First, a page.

MySpace Music Plan May Be More Than A Me Too

from the virtual-merch-table dept

These days, every company from your cell phone carrier to Wal-Mart has a music download store. So it was only a matter of time before MySpace joined the game. But while many of these music stores are simply iTunes clones, MySpace is trying something different. It's going to offer a way for bands to sell music directly to fans from their MySpace pages. Furthermore, the songs aren't DRM'd so they're not tied to a particular device, and the band controls the price at which they're sold. Bands are already building up followings on MySpace, but have lacked a way to turn popularity into commercial success. This store will try to solve this problem. Predictably, there's already talk of whether MySpace can unseat the dominance of Apple in the digital music space, but that misses the point. It's the record labels themselves that should feel threatened. Not only has MySpace already given young bands an avenue to reach the masses, without a label to pay for their promotional campaigns, but now it's giving them more control over their distribution as well. The value added by signing with a label is clearly diminishing, and their fortunes are likely to follow.
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  • identicon
    Sanguine Dream, 5 Sep 2006 @ 8:23am

    Aw hell yeah...

    It's good to see that someone is trying something different. With all the bands that have MySpace followings this sounds like a good idea and allowing the bands to manage their own prices is even better. That way fans won't feel like they are being overcharged for sub-par music. And if the fand do they will just stop buying the music of said band and that will send the message to the band that if they want to boost sales they have to shape up or ship out. This will be all fine and good until about 1 1/2 yr. down the road when someone will sue MySpace for some trademark/copyright/pantent infringment...

    reply to this | link to this | view in chronology ]

  • identicon
    Gabriel Tane, 5 Sep 2006 @ 8:32am

    You bet your....

    ...yeah... that I'd buy this over iTunes or CD's or whatever. In a freakin' heartbeat.

    Let me get this straight... I can preview music to see if I like it, then pay an amount chosen by the artist, directly to the artist, without the RIAA getting one red cent?!?

    Oh FUCK yeah!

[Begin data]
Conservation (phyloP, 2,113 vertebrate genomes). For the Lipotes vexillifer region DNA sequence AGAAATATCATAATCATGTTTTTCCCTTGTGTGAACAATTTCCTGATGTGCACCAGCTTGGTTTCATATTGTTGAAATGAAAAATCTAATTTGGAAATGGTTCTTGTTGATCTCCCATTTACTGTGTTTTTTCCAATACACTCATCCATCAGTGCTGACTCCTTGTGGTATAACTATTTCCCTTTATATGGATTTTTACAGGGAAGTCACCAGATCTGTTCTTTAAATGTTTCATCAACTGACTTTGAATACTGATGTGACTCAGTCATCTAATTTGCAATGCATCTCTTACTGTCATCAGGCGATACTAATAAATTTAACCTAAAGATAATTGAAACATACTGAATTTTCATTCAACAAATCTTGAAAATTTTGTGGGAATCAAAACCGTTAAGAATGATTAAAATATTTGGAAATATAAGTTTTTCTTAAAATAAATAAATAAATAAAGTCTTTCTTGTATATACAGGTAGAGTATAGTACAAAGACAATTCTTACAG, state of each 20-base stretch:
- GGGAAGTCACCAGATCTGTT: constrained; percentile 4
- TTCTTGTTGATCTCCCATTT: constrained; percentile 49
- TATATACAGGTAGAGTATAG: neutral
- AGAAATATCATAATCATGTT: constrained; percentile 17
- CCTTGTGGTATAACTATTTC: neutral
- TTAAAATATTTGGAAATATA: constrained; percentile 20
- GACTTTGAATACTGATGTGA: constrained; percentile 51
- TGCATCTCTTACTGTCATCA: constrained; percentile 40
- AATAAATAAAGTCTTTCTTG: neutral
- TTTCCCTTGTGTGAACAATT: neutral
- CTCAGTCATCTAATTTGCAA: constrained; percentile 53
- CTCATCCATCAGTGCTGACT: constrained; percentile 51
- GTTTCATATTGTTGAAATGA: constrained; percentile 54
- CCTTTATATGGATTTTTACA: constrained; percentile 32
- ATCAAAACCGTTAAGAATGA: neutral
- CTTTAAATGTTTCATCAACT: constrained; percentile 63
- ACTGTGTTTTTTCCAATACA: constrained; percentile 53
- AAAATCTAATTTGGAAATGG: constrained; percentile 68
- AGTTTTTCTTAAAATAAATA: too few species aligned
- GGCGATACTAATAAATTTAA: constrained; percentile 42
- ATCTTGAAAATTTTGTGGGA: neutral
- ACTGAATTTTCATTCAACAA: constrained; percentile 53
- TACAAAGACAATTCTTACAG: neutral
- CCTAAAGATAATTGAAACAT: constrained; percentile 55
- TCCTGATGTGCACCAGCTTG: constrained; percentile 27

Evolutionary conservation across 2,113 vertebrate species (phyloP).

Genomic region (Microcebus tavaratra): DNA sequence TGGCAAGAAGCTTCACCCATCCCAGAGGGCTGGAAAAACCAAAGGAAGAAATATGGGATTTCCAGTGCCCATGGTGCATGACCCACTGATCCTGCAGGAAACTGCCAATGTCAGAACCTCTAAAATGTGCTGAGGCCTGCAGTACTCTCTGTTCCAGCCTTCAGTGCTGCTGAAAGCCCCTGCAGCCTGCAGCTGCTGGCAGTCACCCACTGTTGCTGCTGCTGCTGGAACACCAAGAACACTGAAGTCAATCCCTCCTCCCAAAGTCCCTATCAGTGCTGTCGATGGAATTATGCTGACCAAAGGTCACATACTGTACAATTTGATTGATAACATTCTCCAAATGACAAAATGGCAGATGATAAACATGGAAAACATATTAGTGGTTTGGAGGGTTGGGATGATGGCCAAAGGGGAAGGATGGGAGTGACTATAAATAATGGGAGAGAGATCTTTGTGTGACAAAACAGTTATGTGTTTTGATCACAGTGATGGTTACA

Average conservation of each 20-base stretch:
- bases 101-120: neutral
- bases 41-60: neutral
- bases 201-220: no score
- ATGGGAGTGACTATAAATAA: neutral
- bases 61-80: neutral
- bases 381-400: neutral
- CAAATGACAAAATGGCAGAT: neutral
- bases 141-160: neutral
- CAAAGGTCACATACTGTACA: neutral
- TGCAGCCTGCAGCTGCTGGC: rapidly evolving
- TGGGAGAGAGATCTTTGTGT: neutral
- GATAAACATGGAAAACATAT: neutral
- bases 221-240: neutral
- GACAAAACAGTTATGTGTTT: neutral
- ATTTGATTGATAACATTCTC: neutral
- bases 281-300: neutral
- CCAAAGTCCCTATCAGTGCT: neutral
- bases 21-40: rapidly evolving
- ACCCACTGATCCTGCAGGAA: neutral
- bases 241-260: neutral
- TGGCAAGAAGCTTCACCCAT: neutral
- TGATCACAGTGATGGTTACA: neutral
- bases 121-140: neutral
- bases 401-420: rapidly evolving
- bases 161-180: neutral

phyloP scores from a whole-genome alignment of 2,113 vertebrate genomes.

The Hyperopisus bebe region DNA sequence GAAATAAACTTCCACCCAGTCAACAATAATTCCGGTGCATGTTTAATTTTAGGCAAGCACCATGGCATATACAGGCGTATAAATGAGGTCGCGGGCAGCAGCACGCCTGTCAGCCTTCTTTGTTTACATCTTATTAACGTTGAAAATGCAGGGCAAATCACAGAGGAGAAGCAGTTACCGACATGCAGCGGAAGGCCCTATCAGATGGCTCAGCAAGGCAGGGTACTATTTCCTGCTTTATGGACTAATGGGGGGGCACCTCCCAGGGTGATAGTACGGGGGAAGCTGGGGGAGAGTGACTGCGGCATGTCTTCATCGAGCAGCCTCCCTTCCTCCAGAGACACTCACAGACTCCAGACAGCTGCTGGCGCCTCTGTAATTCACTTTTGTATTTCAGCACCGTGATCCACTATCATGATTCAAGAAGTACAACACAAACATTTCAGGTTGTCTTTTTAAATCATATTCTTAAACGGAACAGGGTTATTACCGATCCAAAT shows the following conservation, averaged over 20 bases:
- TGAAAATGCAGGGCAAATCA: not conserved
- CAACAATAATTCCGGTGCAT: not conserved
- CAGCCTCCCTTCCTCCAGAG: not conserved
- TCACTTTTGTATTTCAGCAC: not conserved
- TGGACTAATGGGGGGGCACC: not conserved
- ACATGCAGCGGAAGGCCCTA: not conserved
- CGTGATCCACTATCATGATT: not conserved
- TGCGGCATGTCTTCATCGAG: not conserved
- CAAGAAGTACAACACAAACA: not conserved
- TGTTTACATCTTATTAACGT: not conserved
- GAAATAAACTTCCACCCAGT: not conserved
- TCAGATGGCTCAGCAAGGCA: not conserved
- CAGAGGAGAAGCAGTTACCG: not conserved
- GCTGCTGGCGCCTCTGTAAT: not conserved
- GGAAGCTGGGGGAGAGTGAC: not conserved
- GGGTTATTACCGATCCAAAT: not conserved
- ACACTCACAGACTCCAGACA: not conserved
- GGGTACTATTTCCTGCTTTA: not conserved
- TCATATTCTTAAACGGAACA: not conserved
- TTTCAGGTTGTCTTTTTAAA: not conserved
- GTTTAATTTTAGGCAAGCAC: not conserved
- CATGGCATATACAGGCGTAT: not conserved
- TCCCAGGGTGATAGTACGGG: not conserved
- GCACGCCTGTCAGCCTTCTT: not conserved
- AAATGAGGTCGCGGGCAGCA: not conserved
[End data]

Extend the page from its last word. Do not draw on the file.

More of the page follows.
I can't wait to see the headlines: "MySpace rapes major record labels."

    Now I'm having a happy day! Heeee!

    reply to this | link to this | view in chronology ]

  • identicon
    Andy, 5 Sep 2006 @ 8:57am

    Why do they need Myspace for this

    They could already offer their music to fans though a web-site. I don't see anything revolutionary about doing something in Myspace that they could have done anyway.

    reply to this | link to this | view in chronology ]

    • identicon
      Anonymous Coward, 5 Sep 2006 @ 9:07am

      Re: Why do they need Myspace for this

      Building your own website to sell downloads is hard. MySpace will make it easy. It's revolutionary cause it will enable more artists to do it.

      reply to this | link to this | view in chronology ]

      • identicon
        Blaise, 5 Sep 2006 @ 9:31am

        Re: Re: Why do they need Myspace for this

        Also, the thing is, as crappy as MySpace is, it has the community. Making your own website is kind of like putting a restaurant in a middle of nowhere, whereas having a MySpace profile is like having an kiosk downtown. People have to know about your website/restaurant already in order to go there, whereas there are already millions of people listening to music on MySpace already.

        Not to say that this should replace websites, for for many artists it can. As an artist myself, I try and get my music wherever I can, so having another option for a place to sell music can't be a bad thing.

        reply to this | link to this | view in chronology ]

      • identicon
        Lonk, 8 Oct 2007 @ 2:50pm

        Re: Re: Why do they need Myspace for this

        Plus, think of how hard it would be to visit 20 sites by finding the URL vs. going to a site like DiscoverOurBand.com or MS. ...not as easy to hear new music quickly if you have to figure out where their site is.